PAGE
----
The wrath of Ballzilla
Why Microsoft CEO Steve Ballmer can't stop bashing Google.
(Fortune Magazine) -- Last month Steve Ballmer, Microsoft's notoriously bombastic CEO, set bloggers blabbing again when he went on an anti-Google tirade that was shrill even for him.
In a speech at Stanford's business school, he derided many of Google's forays beyond search and advertising as "cute" stunts produced by a "random collection of people doing their own thing." He also blurted out to the audience that Google (Charts, Fortune 500) was "insane" for trying to grow its headcount so fast. Google's employee base - nearly 11,000 at the end of 2006 - has grown by 250% over the past two years and has nearly quadrupled since Google went public in the spring of 2004. The company can't lease new buildings, much less parking lots, fast enough to accommodate everyone.
The consensus among Internet chatterers seemed to be that Ballmer sounded like a grouchy geezer carping about those impertinent whippersnappers - or come to think of it, like the top brass at IBM (Charts, Fortune 500) and Digital Equipment back in the late 1970s, when they ridiculed the PC as a curiosity for hobbyists. How could Google be insane, especially when you consider that its revenue per employee at the end of last year was almost $1 million, compared with roughly $620,000 for Microsoft (Charts, Fortune 500)?
But before we jump on the blogpile, consider where Ballmer is coming from. He runs a company that always has been focused and disciplined and exceedingly pragmatic, ever since it was just a few hundred furry freak brothers taking on Big Blue's tens of thousands of starched white stiffs. Bill Gates has always been stingy, and especially so during Microsoft's formative years. I remember how it caught everyone by surprise when Gates first became a billionaire back in 1987, 12 years after starting Microsoft in a strip mall in Albuquerque. He was 31, still had acne flare-ups, and looked as if he had just slept under a desk - which was, in fact, quite often the case. Even after his net worth reached the tens of billions, he was still flying coach.
And Gates was never stingier than when it came to hiring. Right up until he relinquished the title of CEO in 2000, he gave Ballmer a hard time whenever his pal asked for the founder's blessing to "grow headcount." Invariably Gates would dicker him down until Ballmer settled for far fewer hires than he wanted. It didn't matter if Ballmer coyly inflated his requests hoping to split the difference; Gates would always find a way to work him down to the minimum he could live with. So Google's proclamation that it would like to double its employee base, effectively adding 10,000 employees in the coming year, seems more than extravagant to Ballmer. It sounds flat-out crazy.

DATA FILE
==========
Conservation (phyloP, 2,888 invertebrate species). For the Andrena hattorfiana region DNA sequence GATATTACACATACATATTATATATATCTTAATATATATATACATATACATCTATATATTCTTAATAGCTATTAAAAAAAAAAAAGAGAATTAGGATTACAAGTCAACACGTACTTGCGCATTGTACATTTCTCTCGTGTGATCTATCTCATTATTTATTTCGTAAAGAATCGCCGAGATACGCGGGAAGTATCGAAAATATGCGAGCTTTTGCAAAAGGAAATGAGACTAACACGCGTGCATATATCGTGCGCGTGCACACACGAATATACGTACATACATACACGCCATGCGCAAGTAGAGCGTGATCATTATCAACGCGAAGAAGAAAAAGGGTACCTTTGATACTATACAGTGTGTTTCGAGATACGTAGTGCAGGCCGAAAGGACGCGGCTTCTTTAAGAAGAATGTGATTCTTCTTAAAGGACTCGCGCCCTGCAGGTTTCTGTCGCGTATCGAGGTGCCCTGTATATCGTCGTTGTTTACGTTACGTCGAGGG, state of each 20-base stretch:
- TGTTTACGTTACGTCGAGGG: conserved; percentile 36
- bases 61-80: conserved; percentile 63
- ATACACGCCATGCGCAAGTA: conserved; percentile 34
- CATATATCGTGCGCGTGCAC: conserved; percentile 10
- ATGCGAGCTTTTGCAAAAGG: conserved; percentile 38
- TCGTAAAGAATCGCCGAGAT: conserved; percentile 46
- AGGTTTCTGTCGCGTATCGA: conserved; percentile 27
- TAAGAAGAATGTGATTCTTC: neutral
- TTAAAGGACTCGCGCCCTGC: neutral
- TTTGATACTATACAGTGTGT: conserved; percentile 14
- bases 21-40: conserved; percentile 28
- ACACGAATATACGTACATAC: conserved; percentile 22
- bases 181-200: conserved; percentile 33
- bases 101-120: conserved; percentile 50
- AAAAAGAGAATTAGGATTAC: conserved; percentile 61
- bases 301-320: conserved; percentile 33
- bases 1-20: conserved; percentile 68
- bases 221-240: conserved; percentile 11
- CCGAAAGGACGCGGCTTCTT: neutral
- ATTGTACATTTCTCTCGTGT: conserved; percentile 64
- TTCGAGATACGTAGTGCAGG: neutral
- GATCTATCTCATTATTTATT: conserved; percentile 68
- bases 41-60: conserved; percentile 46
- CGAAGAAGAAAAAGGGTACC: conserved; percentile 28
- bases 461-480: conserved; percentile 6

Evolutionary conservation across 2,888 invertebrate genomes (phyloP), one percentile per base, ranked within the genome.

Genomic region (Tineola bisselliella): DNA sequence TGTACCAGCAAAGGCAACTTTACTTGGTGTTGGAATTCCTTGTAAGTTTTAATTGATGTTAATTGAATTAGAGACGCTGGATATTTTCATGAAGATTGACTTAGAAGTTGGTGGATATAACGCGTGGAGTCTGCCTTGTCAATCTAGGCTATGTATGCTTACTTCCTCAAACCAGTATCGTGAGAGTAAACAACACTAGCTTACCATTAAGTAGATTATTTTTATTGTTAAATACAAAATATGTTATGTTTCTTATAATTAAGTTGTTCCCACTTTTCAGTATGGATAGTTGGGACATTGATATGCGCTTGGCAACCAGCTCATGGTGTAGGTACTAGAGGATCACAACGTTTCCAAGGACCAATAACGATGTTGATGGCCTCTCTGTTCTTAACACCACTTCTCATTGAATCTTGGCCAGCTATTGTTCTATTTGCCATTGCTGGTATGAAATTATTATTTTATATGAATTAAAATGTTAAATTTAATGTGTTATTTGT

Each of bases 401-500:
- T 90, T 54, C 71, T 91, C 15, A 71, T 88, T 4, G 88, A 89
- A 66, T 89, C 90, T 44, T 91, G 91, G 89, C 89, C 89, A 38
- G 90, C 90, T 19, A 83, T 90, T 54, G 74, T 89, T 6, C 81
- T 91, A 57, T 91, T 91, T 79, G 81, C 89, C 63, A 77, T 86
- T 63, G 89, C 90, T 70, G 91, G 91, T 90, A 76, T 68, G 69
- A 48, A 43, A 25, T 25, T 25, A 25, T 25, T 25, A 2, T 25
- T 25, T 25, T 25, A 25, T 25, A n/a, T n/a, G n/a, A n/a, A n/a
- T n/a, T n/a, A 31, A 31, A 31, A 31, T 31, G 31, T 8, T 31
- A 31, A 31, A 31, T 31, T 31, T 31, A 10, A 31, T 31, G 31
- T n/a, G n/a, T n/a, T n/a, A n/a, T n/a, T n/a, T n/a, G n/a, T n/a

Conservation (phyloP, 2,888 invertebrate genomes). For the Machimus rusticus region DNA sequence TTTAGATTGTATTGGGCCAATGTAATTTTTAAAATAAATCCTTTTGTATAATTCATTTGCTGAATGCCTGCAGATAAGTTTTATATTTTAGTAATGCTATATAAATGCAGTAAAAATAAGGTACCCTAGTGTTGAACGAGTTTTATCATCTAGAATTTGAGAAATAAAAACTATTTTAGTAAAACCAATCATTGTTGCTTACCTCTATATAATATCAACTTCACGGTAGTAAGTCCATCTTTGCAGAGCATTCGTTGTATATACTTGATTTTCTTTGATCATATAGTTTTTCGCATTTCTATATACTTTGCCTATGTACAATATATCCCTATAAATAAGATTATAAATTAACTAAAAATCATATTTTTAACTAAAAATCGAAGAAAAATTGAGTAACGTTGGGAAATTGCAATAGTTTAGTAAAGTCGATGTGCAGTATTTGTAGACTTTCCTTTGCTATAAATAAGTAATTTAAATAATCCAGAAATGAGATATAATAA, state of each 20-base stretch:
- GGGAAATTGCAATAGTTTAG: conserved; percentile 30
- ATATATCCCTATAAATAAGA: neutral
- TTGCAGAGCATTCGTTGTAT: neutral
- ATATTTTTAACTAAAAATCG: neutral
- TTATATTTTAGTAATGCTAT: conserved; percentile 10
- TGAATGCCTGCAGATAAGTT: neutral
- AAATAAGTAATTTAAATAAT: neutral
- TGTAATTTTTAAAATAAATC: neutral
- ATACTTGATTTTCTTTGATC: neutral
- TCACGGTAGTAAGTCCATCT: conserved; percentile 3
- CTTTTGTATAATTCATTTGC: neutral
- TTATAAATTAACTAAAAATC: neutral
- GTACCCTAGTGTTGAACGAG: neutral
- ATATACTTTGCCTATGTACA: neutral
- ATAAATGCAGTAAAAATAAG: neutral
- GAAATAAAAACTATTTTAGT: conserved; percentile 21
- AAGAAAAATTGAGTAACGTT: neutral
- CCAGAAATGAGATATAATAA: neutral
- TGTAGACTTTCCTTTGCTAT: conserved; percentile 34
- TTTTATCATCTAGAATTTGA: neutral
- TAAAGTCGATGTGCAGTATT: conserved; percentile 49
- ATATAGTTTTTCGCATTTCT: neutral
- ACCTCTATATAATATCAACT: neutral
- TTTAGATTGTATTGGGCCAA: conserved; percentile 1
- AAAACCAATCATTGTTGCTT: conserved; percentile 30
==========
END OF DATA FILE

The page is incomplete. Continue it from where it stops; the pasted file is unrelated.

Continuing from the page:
Indeed, to the old guard at Microsoft, Google's approach to just about everything seems alien. It's kind of ironic, because Gates and Ballmer always vowed that they wouldn't let their company become ossified and inflexible in its thinking the way those IBM stiffs had during the microcomputer revolution. Microsoft gave those folks fits, just as Google's equally cocky band of upstarts baffles Microsoft.
Paradigm-busting companies like Microsoft and Google don't come along very often in high tech - maybe once a generation. What's different this time is the speed with which Google came to the fore. The Google guys, Sergey Brin and Larry Page, pulled off the same tricks in less than six years and before they turned 30. Their company logged its first billion in revenue far faster than Microsoft did. It hired its 1,000th employee far sooner than Microsoft did. It made its founders billionaires far more quickly than Microsoft did. And those founders bought a commercial jetliner to be their personal aircraft far sooner. Microsoft co-founder Paul Allen didn't get his Boeing 757 until he was in his late 40s, and Gates makes do with some plain old business jet.
So maybe it really is just the nature of high-tech companies - as it is the nature of every generation of human being - to think that it is the one that will be different, that it is the one that will break out of the pattern of being outsmarted by the next generation. If that's so, and if the clock is turning faster than ever before, maybe Brin and Page will be carping about the next generation of young whippersnappers even sooner than we expect.
From the April 30, 2007 issue